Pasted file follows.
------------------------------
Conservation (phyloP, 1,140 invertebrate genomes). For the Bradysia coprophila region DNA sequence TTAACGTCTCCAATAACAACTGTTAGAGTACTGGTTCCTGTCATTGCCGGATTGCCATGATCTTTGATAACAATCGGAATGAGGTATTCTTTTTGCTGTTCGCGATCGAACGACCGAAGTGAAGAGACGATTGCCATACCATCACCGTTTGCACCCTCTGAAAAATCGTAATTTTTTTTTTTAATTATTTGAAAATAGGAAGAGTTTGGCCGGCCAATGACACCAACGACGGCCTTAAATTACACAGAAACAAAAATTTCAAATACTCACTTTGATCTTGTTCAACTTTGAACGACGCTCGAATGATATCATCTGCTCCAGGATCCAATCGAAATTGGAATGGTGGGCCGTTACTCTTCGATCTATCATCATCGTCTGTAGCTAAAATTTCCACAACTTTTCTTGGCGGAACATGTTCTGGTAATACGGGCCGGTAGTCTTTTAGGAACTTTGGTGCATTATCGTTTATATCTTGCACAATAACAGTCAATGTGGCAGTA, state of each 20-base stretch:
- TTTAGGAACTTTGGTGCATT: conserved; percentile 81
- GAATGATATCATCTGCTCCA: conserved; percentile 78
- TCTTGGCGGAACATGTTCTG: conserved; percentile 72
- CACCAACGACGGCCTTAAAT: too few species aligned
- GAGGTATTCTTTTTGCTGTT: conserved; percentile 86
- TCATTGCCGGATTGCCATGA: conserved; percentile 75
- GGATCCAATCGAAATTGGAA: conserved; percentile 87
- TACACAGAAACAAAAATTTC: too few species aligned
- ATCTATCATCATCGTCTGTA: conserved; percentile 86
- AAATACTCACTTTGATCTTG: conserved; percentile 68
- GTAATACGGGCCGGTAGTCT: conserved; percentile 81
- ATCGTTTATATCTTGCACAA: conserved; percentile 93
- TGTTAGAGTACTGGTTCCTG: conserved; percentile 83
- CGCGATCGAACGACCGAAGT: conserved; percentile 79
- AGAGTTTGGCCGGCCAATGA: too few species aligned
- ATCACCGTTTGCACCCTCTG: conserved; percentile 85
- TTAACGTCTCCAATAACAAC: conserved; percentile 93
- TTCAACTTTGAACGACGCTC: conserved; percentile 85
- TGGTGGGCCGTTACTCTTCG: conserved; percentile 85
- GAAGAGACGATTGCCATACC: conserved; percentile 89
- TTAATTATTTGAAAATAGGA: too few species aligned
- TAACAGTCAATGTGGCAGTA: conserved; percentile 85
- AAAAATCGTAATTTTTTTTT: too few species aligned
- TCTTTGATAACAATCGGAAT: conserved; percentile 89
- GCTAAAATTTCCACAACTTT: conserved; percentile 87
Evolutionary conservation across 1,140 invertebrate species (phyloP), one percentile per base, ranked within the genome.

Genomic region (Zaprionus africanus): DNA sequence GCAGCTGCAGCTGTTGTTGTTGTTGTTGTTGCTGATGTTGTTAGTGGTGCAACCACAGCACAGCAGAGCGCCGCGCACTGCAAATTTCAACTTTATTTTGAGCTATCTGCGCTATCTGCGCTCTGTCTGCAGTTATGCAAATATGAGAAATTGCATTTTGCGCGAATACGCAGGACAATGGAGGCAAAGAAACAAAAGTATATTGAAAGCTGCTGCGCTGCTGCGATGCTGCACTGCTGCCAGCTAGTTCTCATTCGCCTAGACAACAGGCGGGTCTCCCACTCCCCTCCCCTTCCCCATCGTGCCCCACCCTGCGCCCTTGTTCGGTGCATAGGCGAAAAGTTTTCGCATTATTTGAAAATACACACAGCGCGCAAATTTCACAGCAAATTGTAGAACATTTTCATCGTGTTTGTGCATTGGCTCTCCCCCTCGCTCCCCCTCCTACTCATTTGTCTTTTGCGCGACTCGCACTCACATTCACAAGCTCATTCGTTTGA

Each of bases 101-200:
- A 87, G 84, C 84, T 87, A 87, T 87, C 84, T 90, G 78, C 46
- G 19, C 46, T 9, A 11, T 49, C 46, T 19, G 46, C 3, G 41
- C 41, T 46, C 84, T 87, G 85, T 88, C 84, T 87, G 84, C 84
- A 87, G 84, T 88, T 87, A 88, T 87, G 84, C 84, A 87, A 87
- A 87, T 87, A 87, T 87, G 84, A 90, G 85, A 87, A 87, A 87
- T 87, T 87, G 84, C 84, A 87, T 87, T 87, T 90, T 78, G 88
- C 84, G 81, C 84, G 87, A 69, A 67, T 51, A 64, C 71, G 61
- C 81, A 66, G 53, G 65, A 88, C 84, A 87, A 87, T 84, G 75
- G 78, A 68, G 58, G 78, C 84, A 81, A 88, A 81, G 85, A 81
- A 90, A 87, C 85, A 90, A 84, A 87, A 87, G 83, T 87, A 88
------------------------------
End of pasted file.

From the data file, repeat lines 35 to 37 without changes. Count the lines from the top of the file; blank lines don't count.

- T 87, T 87, G 84, C 84, A 87, T 87, T 87, T 90, T 78, G 88
- C 84, G 81, C 84, G 87, A 69, A 67, T 51, A 64, C 71, G 61
- C 81, A 66, G 53, G 65, A 88, C 84, A 87, A 87, T 84, G 75